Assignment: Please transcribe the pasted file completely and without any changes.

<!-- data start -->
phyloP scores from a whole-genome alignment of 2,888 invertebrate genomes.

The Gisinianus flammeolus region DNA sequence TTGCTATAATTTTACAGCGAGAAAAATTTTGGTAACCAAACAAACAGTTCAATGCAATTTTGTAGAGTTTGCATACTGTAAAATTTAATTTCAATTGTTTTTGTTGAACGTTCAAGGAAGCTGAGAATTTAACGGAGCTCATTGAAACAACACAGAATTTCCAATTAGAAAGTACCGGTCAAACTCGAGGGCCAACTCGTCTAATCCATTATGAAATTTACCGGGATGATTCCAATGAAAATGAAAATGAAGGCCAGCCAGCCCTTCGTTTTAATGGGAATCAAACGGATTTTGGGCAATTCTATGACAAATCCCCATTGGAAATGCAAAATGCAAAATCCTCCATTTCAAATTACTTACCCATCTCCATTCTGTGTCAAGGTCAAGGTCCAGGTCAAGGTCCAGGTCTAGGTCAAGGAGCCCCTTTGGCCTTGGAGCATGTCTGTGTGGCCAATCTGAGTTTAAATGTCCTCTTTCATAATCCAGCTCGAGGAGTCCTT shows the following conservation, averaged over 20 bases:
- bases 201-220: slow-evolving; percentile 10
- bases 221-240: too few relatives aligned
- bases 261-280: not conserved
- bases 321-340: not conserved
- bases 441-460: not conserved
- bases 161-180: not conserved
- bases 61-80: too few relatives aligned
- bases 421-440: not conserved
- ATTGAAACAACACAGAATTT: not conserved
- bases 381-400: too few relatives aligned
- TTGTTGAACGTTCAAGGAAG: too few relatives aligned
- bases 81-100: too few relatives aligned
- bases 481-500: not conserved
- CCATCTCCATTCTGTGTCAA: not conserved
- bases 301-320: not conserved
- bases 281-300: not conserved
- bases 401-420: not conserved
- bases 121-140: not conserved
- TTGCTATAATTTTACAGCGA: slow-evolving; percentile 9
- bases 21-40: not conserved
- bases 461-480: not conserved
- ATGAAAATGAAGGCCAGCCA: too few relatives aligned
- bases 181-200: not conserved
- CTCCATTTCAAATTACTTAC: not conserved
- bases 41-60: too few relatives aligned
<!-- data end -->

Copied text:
phyloP scores from a whole-genome alignment of 2,888 invertebrate genomes.

The Gisinianus flammeolus region DNA sequence TTGCTATAATTTTACAGCGAGAAAAATTTTGGTAACCAAACAAACAGTTCAATGCAATTTTGTAGAGTTTGCATACTGTAAAATTTAATTTCAATTGTTTTTGTTGAACGTTCAAGGAAGCTGAGAATTTAACGGAGCTCATTGAAACAACACAGAATTTCCAATTAGAAAGTACCGGTCAAACTCGAGGGCCAACTCGTCTAATCCATTATGAAATTTACCGGGATGATTCCAATGAAAATGAAAATGAAGGCCAGCCAGCCCTTCGTTTTAATGGGAATCAAACGGATTTTGGGCAATTCTATGACAAATCCCCATTGGAAATGCAAAATGCAAAATCCTCCATTTCAAATTACTTACCCATCTCCATTCTGTGTCAAGGTCAAGGTCCAGGTCAAGGTCCAGGTCTAGGTCAAGGAGCCCCTTTGGCCTTGGAGCATGTCTGTGTGGCCAATCTGAGTTTAAATGTCCTCTTTCATAATCCAGCTCGAGGAGTCCTT shows the following conservation, averaged over 20 bases:
- bases 201-220: slow-evolving; percentile 10
- bases 221-240: too few relatives aligned
- bases 261-280: not conserved
- bases 321-340: not conserved
- bases 441-460: not conserved
- bases 161-180: not conserved
- bases 61-80: too few relatives aligned
- bases 421-440: not conserved
- ATTGAAACAACACAGAATTT: not conserved
- bases 381-400: too few relatives aligned
- TTGTTGAACGTTCAAGGAAG: too few relatives aligned
- bases 81-100: too few relatives aligned
- bases 481-500: not conserved
- CCATCTCCATTCTGTGTCAA: not conserved
- bases 301-320: not conserved
- bases 281-300: not conserved
- bases 401-420: not conserved
- bases 121-140: not conserved
- TTGCTATAATTTTACAGCGA: slow-evolving; percentile 9
- bases 21-40: not conserved
- bases 461-480: not conserved
- ATGAAAATGAAGGCCAGCCA: too few relatives aligned
- bases 181-200: not conserved
- CTCCATTTCAAATTACTTAC: not conserved
- bases 41-60: too few relatives aligned